(Photo by Flickr user Ariel Dovas, used under a Creative Commons license)
The Baltimore Police Department will deploy technology this summer that alerts officers when guns are fired on city streets.
ShotSpotter, which is made by a California company of the same name, utilizes audio sensors placed on lightposts and buildings to detect gunshots. Police said the sensors will be deployed across ten square miles, with five each in East and West Baltimore. The company also employs workers who analyze gunshots, and alert police. The company says it can provide the alert in 30 seconds to a minute. Officers and dispatchers receive alerts via app.
At a news conference on Friday, police officials said the system four shootings in West Baltimore since initial launch Thursday at 5 p.m. No victims were located when officers arrived at each scene, while officers found shell casings at one scene.
Police plan to use the technology with Baltimore’s Citiwatch camera system, and also recently stood up predictive policing centers in the Eastern and Western police districts called Strategic Decision Support Centers.
“Gunshot detection technology is another tool in the toolbox. Gun crimes are the driving force behind violent crime in Baltimore,” BPD spokesman TJ Smith said via email. The technology will “put our officers in position to respond quicker to shots being fired hence increasing our opportunity to catch the offender while using intelligence to prevent crime from occurring.”
Smith said the department is in the process of rolling out ShotSpotter, and expect it to be fully up and running this summer. A notice posted on Facebook indicates police and ShotSpotter employees conducted a test in West Baltimore on May 29. Police have also conducted community meetings in the Eastern and Western Districts to provide information about the technology.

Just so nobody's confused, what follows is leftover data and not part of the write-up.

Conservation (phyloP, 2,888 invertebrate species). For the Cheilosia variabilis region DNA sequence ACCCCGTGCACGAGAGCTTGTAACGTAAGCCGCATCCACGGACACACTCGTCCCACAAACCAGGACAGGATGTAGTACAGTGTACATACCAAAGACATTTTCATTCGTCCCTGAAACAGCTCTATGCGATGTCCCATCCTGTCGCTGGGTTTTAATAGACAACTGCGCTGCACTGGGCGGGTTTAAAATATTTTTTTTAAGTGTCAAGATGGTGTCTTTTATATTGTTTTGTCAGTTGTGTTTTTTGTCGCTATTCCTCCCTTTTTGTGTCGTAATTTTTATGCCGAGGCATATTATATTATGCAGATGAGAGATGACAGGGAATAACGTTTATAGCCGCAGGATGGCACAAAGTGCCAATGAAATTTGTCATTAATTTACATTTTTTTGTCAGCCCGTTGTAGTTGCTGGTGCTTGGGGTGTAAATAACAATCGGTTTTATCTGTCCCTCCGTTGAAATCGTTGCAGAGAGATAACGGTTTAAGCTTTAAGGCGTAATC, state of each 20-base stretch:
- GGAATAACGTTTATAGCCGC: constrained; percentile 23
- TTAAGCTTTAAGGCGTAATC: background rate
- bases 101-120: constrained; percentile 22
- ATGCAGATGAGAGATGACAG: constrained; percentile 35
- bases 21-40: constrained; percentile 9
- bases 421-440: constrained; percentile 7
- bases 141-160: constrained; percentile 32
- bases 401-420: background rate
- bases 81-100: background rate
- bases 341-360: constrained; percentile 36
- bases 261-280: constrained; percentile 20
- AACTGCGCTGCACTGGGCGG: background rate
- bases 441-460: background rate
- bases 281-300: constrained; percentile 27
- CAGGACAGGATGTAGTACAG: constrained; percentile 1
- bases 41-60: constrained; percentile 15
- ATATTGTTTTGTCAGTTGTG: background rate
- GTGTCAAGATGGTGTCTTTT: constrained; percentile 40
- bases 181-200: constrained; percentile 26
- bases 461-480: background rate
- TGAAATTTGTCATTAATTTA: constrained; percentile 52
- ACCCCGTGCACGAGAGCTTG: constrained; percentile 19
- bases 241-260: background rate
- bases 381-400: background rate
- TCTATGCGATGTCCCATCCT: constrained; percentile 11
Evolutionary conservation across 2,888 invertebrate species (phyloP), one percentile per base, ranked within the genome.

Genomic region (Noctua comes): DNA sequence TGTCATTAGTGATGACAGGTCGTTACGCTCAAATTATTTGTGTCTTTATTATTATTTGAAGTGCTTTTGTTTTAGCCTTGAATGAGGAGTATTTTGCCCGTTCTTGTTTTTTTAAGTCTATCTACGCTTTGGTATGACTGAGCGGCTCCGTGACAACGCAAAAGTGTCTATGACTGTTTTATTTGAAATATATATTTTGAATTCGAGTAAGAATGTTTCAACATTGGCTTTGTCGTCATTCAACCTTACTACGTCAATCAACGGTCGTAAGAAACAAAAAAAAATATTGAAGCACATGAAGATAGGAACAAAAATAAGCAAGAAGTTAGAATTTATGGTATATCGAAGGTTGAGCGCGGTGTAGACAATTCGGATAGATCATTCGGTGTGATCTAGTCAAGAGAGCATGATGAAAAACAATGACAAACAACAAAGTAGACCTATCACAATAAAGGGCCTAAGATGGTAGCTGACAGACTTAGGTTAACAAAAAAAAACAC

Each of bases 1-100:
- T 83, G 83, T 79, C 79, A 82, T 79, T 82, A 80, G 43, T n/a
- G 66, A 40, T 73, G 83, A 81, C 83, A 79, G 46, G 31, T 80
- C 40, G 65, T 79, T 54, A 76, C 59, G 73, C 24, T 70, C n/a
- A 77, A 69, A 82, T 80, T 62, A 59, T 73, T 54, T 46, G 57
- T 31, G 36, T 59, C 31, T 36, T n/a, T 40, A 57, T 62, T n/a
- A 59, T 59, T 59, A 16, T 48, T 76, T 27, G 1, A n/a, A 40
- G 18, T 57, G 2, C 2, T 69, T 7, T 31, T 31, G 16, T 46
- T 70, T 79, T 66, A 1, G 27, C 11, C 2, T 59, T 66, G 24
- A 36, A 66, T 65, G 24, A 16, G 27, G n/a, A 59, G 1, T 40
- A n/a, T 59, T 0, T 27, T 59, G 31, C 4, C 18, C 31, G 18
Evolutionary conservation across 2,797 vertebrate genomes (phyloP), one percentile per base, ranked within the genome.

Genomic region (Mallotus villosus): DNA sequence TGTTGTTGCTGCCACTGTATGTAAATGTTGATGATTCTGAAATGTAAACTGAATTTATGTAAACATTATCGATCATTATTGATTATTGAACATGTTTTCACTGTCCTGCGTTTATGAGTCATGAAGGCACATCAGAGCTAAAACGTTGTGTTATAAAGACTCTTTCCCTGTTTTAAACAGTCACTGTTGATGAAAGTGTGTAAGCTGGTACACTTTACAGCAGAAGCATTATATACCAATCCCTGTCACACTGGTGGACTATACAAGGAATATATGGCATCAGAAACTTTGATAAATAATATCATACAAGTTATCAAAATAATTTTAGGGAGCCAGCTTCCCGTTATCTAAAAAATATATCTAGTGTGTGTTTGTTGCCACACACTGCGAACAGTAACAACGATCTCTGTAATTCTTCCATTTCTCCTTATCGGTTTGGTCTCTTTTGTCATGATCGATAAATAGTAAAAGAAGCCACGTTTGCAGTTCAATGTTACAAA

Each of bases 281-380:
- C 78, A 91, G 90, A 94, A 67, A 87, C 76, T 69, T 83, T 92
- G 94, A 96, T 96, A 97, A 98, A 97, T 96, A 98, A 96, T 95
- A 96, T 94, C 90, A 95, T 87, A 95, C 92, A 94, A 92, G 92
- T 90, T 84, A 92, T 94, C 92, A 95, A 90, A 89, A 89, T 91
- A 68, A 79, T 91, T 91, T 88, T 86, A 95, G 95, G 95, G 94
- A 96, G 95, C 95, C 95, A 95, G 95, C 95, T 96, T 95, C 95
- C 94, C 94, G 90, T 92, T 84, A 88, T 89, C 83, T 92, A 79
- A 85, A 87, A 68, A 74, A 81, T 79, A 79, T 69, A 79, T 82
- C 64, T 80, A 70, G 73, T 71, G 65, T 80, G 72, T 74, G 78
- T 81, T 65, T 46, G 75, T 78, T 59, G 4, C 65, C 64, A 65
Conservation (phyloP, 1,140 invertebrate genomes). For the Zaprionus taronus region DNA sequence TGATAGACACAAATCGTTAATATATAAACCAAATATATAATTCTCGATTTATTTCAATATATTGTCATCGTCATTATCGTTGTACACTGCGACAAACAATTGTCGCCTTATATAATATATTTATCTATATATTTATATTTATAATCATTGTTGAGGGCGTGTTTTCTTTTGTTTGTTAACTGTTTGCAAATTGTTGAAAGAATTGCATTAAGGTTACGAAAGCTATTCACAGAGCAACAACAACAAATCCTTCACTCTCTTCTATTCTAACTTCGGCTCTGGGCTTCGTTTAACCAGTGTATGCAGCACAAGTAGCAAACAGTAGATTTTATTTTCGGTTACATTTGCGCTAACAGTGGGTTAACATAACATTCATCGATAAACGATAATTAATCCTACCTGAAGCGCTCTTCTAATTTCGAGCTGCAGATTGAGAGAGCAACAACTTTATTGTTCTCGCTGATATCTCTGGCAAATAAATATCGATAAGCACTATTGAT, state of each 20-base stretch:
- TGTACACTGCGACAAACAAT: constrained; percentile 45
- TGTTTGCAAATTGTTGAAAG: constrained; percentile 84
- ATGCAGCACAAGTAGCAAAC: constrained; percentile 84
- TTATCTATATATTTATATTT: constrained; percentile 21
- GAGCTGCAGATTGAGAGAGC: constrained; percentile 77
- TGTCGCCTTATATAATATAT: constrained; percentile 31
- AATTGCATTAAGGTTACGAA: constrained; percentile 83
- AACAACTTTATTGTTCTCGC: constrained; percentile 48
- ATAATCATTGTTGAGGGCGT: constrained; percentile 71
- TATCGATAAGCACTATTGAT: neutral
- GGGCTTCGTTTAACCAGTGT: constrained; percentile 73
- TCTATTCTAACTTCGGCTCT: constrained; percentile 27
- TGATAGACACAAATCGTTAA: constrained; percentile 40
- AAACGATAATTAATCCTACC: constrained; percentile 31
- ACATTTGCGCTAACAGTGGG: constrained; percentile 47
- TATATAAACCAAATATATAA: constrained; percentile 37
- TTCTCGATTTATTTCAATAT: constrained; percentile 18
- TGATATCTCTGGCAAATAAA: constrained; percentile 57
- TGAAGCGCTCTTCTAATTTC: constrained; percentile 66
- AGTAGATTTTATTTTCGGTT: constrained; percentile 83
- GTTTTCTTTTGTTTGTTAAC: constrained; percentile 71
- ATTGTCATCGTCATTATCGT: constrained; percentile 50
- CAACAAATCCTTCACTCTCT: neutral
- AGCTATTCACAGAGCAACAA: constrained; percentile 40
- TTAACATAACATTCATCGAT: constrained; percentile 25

ShotSpotter said it is used in more than 90 locations in the U.S. The city got funding for the technology through a $5 million donation from Bloomberg Philanthropies for police techn that was announced in late 2017.
The implementation comes after several years of consideration by city officials. In 2014 and 2015, the city considered implementing ShotSpotter but ultimately decided against it. The effort was restarted in 2016. Mayor Catherine Pugh indicated support for expanding the technology after taking office last year.
“Central to our strategy to reduce violence is the utilization of the latest crime fighting technology,” Pugh said in a statement. “We are confident that the implementation of this sophisticated intelligence gathering capability will enhance our efforts to get illegal guns and criminals off our streets.”
Baltimore receives $2M from state for police record management system
Baltimore police are buying an underwater robot for harbor searches
City proposes $6.8M contract extension for Baltimore police body cameras
Building a data acquisition system? Don’t make this mistake
Bloomberg donates $5 million to Baltimore for police technology
This map visualizes opioid overdose data across the country
Maryland first responders are getting a new wireless network
How SmartLogic accelerated these startups’ product growth trajectories
Sign-up for daily news updates from Technical.ly Baltimore